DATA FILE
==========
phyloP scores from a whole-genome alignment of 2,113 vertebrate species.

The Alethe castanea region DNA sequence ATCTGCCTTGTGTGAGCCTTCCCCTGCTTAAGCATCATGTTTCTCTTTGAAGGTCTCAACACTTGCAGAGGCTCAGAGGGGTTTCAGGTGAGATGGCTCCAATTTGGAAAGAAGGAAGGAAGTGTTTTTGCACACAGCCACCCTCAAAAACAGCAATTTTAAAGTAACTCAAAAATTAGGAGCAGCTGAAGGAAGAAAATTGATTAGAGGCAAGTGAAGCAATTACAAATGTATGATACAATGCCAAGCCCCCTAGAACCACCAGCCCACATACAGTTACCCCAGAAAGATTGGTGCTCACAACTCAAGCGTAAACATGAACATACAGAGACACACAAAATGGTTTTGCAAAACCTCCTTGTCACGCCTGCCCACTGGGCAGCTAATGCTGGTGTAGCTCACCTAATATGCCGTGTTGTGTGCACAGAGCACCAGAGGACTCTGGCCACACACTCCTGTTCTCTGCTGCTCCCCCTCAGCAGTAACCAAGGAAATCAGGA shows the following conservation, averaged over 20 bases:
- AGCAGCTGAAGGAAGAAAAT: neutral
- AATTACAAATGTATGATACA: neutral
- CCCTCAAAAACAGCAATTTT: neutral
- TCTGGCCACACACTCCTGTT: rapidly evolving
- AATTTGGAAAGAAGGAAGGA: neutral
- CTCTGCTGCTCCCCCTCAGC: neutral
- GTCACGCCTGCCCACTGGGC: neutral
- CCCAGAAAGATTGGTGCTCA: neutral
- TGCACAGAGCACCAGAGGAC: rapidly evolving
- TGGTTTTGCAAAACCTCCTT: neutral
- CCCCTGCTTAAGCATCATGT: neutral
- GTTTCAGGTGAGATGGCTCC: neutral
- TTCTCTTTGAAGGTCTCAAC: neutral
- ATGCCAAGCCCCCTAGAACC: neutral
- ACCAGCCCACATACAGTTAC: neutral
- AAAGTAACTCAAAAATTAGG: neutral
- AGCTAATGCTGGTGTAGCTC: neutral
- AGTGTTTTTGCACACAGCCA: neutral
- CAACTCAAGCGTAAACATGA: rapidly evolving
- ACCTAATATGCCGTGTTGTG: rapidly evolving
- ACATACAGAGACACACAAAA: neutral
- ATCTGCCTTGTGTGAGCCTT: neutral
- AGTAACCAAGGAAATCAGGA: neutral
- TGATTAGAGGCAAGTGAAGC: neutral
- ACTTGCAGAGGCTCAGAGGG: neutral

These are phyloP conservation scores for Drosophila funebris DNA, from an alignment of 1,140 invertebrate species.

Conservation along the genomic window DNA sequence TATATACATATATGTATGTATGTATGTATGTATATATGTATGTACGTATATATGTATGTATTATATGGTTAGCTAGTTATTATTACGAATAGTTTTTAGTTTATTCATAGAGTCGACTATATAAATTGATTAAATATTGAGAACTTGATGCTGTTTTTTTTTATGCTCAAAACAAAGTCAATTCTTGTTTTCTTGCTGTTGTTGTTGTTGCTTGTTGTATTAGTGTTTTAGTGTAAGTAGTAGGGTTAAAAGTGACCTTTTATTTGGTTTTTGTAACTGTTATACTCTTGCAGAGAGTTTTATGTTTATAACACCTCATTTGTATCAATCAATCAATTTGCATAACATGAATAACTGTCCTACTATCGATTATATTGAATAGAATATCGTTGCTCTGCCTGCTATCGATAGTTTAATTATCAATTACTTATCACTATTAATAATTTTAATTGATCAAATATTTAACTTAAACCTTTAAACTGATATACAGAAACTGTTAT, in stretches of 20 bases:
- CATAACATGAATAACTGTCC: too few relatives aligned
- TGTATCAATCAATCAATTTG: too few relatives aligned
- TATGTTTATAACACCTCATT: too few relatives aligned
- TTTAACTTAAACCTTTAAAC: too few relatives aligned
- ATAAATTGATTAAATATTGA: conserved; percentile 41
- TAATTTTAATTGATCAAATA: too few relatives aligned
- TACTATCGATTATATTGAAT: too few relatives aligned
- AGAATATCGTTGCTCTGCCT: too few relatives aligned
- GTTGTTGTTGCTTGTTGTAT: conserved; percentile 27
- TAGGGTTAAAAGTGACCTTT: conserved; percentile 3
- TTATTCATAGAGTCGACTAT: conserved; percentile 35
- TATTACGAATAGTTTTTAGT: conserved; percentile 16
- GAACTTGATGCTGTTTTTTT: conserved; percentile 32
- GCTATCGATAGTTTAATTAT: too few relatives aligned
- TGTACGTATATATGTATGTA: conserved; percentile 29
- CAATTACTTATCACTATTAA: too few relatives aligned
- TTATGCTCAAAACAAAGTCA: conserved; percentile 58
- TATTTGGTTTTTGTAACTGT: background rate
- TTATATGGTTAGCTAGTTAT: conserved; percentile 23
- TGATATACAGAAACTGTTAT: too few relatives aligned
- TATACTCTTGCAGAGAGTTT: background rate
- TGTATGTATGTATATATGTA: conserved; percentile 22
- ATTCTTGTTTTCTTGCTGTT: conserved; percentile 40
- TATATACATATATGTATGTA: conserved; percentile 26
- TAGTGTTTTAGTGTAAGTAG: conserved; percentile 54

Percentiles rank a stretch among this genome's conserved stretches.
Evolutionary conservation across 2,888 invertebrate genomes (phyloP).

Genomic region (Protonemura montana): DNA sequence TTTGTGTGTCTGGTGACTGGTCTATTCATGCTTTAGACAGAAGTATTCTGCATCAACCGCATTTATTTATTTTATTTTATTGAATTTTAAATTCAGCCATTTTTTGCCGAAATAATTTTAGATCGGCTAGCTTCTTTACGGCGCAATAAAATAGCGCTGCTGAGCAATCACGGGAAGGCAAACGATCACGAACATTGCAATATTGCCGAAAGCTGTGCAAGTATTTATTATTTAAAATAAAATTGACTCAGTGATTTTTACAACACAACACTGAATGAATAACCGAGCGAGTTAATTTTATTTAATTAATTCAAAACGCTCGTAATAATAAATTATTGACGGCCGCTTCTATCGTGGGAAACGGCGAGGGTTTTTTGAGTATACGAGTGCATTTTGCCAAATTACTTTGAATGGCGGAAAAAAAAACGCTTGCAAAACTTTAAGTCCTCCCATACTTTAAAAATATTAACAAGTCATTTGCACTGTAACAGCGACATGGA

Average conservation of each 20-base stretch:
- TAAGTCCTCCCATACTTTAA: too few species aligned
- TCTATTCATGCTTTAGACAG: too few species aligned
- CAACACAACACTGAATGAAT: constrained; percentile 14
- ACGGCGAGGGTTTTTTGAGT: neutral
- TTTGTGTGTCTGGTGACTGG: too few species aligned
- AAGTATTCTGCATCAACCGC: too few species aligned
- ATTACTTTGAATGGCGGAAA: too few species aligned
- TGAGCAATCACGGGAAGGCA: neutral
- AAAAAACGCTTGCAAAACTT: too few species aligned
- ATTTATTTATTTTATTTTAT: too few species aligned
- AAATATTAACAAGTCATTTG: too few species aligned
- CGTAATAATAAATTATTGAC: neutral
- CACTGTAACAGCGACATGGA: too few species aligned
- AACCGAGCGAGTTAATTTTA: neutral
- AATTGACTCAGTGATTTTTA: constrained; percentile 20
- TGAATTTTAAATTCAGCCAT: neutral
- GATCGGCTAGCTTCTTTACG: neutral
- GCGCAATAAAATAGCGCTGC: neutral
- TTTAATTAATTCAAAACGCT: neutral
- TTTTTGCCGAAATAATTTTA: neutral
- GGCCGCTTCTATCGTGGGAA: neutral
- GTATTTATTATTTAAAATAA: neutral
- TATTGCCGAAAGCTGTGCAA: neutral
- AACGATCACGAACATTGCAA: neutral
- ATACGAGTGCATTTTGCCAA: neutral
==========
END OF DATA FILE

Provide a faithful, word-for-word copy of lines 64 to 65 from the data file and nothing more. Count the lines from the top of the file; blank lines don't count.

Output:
- AAGTATTCTGCATCAACCGC: too few species aligned
- ATTACTTTGAATGGCGGAAA: too few species aligned